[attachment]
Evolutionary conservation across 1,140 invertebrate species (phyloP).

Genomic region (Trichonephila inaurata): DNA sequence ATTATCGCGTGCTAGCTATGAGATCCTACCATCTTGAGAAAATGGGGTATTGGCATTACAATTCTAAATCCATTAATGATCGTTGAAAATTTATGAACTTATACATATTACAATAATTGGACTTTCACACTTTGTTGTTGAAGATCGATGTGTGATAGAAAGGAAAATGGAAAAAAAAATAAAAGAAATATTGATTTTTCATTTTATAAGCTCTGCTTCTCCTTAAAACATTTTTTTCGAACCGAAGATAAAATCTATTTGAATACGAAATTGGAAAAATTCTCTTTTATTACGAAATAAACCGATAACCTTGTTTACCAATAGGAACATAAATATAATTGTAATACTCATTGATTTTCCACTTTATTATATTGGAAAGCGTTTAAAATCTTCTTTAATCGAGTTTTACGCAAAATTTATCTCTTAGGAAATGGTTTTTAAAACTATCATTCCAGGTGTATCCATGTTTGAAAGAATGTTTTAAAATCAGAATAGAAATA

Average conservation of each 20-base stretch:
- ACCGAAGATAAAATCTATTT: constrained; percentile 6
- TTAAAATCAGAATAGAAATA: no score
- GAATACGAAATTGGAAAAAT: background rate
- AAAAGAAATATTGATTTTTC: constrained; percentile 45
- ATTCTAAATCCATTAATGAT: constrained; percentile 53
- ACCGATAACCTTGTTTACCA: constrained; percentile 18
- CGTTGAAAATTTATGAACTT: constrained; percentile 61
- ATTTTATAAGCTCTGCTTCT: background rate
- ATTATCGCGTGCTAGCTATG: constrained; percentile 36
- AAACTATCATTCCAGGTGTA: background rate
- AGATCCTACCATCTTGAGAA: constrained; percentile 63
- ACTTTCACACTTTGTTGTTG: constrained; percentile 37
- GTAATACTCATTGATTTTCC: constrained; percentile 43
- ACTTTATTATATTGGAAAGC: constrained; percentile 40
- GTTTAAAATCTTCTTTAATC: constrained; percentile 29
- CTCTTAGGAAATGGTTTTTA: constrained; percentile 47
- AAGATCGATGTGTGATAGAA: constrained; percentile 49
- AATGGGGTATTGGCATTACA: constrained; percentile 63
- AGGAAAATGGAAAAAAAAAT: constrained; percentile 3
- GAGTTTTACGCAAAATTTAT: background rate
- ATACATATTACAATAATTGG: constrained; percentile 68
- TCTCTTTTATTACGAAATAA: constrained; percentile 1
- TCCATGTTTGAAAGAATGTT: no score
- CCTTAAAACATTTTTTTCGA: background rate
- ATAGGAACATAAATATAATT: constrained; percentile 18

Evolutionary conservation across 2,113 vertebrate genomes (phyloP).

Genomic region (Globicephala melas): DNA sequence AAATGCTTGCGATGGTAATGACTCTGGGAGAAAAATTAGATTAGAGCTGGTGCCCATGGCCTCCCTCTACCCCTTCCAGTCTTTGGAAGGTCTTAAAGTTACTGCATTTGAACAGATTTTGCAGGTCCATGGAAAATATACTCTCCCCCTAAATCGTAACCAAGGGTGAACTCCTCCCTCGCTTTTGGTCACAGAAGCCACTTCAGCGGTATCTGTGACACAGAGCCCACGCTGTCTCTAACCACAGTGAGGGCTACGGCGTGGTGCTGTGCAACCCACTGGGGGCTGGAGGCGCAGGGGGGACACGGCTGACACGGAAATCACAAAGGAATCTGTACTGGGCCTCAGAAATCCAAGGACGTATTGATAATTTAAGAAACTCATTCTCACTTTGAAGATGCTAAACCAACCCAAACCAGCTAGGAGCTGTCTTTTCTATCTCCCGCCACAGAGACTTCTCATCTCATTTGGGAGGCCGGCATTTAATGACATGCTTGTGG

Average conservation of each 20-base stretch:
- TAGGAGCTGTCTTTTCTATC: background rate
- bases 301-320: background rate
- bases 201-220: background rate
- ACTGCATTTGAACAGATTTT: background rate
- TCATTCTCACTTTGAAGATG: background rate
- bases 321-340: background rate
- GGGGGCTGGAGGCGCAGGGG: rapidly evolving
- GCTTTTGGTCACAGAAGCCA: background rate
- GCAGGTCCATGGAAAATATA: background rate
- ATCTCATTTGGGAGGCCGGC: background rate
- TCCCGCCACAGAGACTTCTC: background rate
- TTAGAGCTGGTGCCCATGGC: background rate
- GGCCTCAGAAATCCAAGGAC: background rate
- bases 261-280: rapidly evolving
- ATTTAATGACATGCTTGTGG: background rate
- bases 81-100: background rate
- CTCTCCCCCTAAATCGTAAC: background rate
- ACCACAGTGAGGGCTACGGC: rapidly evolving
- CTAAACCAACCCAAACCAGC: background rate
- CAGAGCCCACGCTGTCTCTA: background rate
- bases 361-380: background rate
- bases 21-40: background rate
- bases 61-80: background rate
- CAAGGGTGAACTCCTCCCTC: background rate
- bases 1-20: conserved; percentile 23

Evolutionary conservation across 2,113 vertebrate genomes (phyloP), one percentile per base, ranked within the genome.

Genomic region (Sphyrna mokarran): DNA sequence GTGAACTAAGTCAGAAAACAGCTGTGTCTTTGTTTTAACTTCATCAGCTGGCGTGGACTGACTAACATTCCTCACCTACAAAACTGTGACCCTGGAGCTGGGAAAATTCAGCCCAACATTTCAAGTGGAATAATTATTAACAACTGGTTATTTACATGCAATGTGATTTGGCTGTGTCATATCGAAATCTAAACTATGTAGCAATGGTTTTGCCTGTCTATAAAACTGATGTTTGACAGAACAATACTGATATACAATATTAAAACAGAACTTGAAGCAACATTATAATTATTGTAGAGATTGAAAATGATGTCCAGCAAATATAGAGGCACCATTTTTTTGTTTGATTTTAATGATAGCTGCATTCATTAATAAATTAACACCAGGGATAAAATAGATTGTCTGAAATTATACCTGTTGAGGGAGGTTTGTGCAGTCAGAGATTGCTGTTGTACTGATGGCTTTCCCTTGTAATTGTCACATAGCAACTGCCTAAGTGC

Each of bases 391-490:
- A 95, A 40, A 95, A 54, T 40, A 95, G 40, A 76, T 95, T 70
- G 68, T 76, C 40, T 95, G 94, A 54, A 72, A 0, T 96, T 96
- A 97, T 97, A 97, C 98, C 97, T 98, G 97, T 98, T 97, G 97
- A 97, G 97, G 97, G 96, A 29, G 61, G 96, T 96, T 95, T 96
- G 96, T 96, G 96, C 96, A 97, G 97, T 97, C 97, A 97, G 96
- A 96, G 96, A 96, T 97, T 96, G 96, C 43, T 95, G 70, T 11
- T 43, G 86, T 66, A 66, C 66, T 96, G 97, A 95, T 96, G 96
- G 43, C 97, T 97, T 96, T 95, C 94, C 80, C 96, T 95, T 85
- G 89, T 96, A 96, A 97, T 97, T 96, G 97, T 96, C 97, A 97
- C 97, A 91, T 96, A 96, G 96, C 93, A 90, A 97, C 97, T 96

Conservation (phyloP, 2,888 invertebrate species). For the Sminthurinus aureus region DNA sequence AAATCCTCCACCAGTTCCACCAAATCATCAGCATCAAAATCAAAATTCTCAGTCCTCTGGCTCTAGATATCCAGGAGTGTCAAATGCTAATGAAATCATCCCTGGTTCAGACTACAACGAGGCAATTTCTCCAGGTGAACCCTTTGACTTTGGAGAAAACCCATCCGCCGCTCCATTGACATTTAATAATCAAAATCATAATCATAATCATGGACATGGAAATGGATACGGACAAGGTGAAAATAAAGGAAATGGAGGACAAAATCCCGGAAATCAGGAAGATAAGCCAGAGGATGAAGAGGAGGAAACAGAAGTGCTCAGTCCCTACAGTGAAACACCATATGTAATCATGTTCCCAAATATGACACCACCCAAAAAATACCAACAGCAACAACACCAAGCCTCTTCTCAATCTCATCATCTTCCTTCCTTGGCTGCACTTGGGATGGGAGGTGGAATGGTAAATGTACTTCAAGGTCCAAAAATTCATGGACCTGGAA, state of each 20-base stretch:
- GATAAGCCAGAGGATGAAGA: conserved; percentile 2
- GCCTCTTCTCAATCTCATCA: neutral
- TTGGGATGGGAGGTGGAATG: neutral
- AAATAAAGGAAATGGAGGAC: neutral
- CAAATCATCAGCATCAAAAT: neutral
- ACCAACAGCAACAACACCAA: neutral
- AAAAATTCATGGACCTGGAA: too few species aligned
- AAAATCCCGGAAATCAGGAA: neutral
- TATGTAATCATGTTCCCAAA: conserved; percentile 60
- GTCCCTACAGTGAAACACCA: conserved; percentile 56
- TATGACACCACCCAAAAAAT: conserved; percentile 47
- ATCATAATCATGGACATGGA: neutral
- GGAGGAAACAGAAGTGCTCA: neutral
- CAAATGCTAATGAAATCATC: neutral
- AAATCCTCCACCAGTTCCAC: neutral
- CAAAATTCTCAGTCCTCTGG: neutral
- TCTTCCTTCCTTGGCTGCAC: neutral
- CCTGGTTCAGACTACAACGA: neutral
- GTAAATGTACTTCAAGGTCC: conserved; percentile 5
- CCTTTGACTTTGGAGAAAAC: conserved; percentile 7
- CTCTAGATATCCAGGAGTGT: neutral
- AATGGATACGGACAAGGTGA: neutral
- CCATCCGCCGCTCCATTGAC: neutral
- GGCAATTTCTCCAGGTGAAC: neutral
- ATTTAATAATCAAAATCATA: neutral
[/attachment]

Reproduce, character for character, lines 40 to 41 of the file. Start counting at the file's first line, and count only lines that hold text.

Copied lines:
- GCAGGTCCATGGAAAATATA: background rate
- ATCTCATTTGGGAGGCCGGC: background rate